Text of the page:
Simplifying employment legislation, depoliticizing the public administration, developing the infrastructure, encouraging meritocracy in the civil service and the more assiduous application of the law are the main changes UK firms would like to see implemented in order to improve the local business environment, agreed company representatives present at the third British Investors Forum organized by Business Review last week.
No large British investor left the Romanian market in 2011, despite the fact that it was a hard year for all companies regardless of their nationality. However, some firms have had it worse than others. The easy availability of credit during the boom time which led to an inflation of asset value and a lot of speculative development spelt the end for many companies in the real estate sector, said Gerry Eastwood, director at H&J Martin, the local subsidiary of a British construction company. And prospects are looking no brighter while lenders don’t resume financing. “Banks say their doors are open for business but the reality is that there aren’t a lot of funds available and that is hindering development,” he argued.
And while no major British companies have left the local market this doesn’t mean that some of them didn’t wish to, but chose to remain because of previously made investments in local assets, pointed out Victor-Dan Papala, senior manager at Baker Tilly.
Another topic tackled by attendees was the pros and cons of the local workforce, in particular what some described as the lack of loyalty of Romanian employees. Many companies complain about this issue and are reluctant to invest in employee development when the loyalty of their workers is so low that they are ready to leave the company if given an additional EUR 100 elsewhere, said Raymond Breden, executive chairman of the British Romanian Chamber of Commerce (BRCC) and the event’s moderator.
Angus Slater, chief marketing officer at Vodafone Romania, agreed that lack of staff loyalty has been a problem. He suggested the solution lay in making the basis of comparison between one’s company and its competitors about more than money. “We have tried to invest in training and build career paths for our people. (…) You need to offer a meritocratic system which gives them the opportunity to develop career paths,” he said, adding that this is not necessarily the prerogative only of large multinational companies. Career advancement can often be easier to achieve at smaller firms, he added.
EU membership – worth the wait?
Attendees also debated the benefits brought about by Romania’s EU accession, given that five years later the country has attracted only about 15 percent of the allocated funds while at the same time faces the rigors of being an EU member.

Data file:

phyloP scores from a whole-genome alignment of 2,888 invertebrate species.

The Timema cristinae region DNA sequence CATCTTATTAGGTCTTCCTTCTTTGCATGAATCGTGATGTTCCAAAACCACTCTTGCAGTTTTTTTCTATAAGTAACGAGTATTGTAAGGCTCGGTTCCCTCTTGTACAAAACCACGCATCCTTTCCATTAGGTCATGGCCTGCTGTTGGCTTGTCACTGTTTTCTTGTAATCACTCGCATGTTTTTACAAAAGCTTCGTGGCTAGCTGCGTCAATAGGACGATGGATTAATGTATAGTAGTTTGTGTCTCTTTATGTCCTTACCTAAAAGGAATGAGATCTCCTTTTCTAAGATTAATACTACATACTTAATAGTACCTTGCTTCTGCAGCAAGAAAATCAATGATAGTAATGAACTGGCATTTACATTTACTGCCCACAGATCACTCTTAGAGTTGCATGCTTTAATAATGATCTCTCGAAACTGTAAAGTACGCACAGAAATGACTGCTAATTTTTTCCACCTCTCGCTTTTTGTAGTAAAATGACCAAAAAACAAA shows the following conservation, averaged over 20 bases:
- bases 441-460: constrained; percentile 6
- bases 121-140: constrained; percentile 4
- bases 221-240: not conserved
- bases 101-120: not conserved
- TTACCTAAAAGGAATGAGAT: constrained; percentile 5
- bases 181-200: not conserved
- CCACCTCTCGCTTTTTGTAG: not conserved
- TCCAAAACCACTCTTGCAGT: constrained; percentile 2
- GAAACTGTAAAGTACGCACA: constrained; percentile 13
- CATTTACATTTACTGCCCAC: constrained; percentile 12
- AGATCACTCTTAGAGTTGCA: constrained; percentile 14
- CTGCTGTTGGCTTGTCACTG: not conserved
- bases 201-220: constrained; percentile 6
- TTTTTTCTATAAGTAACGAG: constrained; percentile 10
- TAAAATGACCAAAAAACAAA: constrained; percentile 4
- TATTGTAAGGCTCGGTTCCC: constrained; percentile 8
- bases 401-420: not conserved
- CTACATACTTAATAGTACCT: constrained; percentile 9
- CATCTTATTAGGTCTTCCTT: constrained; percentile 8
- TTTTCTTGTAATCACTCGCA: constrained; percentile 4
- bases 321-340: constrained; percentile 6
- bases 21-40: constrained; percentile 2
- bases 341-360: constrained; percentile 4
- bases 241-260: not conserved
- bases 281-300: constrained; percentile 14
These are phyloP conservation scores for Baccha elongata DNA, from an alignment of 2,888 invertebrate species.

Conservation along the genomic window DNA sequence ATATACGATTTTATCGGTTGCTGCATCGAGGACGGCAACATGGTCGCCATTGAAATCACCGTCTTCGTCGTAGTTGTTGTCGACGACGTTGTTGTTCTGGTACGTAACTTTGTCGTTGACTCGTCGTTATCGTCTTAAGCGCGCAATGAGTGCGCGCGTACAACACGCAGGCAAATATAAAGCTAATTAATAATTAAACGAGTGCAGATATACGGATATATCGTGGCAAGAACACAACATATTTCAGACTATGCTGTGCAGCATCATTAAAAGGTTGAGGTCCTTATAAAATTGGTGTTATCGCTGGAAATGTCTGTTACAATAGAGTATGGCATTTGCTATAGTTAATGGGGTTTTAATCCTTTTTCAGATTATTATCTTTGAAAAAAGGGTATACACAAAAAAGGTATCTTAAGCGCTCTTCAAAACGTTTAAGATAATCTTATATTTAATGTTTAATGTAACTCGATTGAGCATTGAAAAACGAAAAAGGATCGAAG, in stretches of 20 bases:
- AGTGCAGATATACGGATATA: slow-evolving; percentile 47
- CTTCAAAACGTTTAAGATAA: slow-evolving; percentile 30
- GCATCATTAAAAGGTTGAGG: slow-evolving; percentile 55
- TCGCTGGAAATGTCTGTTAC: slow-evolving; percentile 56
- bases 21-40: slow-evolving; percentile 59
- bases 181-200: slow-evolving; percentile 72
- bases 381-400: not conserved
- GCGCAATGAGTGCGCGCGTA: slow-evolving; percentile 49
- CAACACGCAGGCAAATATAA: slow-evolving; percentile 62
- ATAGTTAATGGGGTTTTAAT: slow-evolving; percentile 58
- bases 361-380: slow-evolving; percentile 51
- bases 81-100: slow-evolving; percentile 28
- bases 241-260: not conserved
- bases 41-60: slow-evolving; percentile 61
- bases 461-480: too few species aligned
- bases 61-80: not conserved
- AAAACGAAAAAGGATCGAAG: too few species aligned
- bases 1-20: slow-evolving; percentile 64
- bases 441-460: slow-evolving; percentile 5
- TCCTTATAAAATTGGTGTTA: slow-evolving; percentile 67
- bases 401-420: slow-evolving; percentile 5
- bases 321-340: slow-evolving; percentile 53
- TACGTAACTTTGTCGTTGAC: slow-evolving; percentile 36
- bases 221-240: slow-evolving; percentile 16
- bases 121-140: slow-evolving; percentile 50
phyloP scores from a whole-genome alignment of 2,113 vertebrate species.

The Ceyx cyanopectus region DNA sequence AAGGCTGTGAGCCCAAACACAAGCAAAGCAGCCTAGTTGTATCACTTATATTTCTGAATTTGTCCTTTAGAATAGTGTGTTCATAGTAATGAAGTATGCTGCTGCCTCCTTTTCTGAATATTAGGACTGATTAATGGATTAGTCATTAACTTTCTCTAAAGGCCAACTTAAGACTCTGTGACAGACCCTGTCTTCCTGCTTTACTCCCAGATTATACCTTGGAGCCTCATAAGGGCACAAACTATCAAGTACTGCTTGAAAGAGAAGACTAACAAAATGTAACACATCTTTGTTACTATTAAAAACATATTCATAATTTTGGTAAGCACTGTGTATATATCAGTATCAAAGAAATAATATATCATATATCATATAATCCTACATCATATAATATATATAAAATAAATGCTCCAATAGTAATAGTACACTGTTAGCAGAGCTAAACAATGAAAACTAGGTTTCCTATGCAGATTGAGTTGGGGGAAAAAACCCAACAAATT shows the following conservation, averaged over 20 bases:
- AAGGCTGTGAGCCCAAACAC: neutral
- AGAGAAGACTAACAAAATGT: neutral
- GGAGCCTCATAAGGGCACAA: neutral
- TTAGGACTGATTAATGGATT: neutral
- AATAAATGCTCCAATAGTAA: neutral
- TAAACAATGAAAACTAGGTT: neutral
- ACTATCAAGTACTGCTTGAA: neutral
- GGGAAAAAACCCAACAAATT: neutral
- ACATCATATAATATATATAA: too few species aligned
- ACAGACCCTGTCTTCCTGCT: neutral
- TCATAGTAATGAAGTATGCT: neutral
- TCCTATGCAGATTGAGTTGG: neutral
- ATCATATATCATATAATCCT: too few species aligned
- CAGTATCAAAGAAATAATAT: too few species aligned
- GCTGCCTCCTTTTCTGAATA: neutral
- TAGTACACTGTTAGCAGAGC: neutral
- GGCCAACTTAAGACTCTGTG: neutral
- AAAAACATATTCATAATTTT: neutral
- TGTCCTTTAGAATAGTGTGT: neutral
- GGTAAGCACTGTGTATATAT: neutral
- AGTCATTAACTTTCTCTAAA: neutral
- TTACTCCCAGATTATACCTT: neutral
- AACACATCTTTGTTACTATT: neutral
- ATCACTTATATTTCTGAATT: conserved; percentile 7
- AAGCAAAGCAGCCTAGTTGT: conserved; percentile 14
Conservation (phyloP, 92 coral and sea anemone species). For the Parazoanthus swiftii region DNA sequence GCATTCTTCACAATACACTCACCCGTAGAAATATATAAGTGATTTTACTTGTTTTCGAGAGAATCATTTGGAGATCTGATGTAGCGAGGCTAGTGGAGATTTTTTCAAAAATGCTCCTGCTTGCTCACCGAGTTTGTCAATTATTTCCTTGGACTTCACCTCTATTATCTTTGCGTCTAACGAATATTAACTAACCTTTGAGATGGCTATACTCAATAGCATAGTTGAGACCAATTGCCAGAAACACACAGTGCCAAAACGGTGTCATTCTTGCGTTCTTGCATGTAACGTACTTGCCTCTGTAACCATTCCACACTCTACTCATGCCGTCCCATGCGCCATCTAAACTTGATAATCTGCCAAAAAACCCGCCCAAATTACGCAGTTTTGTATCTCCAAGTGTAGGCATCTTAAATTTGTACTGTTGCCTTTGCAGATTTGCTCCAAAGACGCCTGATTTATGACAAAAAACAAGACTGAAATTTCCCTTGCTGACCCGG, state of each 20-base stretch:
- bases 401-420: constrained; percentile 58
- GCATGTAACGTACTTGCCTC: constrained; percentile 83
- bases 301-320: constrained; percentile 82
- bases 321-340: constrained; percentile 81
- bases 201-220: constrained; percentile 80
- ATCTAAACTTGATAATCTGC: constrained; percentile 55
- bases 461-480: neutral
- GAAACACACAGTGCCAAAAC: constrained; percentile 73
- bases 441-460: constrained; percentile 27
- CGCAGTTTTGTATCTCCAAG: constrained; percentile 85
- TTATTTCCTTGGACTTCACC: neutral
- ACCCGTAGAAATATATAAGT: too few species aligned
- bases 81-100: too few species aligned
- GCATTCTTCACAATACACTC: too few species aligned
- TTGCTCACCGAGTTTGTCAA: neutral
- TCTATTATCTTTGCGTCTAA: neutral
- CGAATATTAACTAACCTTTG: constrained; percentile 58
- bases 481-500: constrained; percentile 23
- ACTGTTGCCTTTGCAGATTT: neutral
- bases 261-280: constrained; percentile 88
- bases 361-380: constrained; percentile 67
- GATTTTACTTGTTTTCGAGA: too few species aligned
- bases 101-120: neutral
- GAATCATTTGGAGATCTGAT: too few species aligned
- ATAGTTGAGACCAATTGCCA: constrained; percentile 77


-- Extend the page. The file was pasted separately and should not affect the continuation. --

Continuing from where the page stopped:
The accession was overall beneficial and Romania can still turn the situation further to its favor, it was posited. Proof of this is that the Romanian economy has grown considerably since the accession despite the crisis, argued Ovais Siddiqui, finance manager of Provident Romania.
“I think joining the EU was like the fall of communism. There were Technicolor expectations that everything would change overnight. This was unlikely to happen and I think that if we look at the accession process, and again the process is part of the story, it made us progress in a number of sectors; it forced us to improve and amend many, many things in order to join the EU. And I think we shouldn’t look just at the benefits for Romania but the multiple benefits for all of Europe,” said Princess Marina Sturdza, patron of the BRCC.
One should be careful about criticizing Romania for not changing rapidly because in Western Europe, and Britain in particular, people object to some EU rules being imposed, stressed Breden.
Stability, stability and again stability
Asked what changes they would make if they were prime minister, panelists said simplifying employment legislation, removing politics from and encouraging meritocracy in the public administration, developing infrastructure and applying the law more rigorously would be at the top of the list.
And while red tape continues to remain an issue in Romania, the lack of stability is probably more problematic, they argued.
This is an issue especially in the case of capital-intensive businesses. “A certain degree of certainty is necessary when talking about large investments,” stressed Slater.
“I probably spent the last ten and a half years learning to deal with the red tape as it is. If it is stable, than I can deal with it. If it is constantly changing than we constantly have to relearn the bureaucracy and that is substantially more difficult,” pointed out Eastwood.
The same applies when it comes to fiscal changes. Asked their opinion on the possible abolition of the 16 percent flat tax and the return to a progressive taxation system, panelists largely argued that the change would not be beneficial – not only because of a possible hike in taxes, but, again, because of the way it would affect stability. The measure would also significantly reduce Romania’s attractiveness in the region, warned Papala.
Regardless of the effects, Florentina Susnea, GM of PKF Finconta, said it was unlikely any such major fiscal changes will be made over the next six months.
The British give back
The changing perception of CSR was also discussed at the event. Romania has always been a country with a strong civil conscience, thinks Princess Sturdza, and after communism destroyed much of this, Romanians are now rediscovering core values.
“My personal view is that CSR is actually moving towards the commercial center of a business,” said Slater, telling attendees that for Vodafone, being a responsible company is becoming more integral to the company’s commercial strategy thorough the products and services it sells and not only the through the money donated.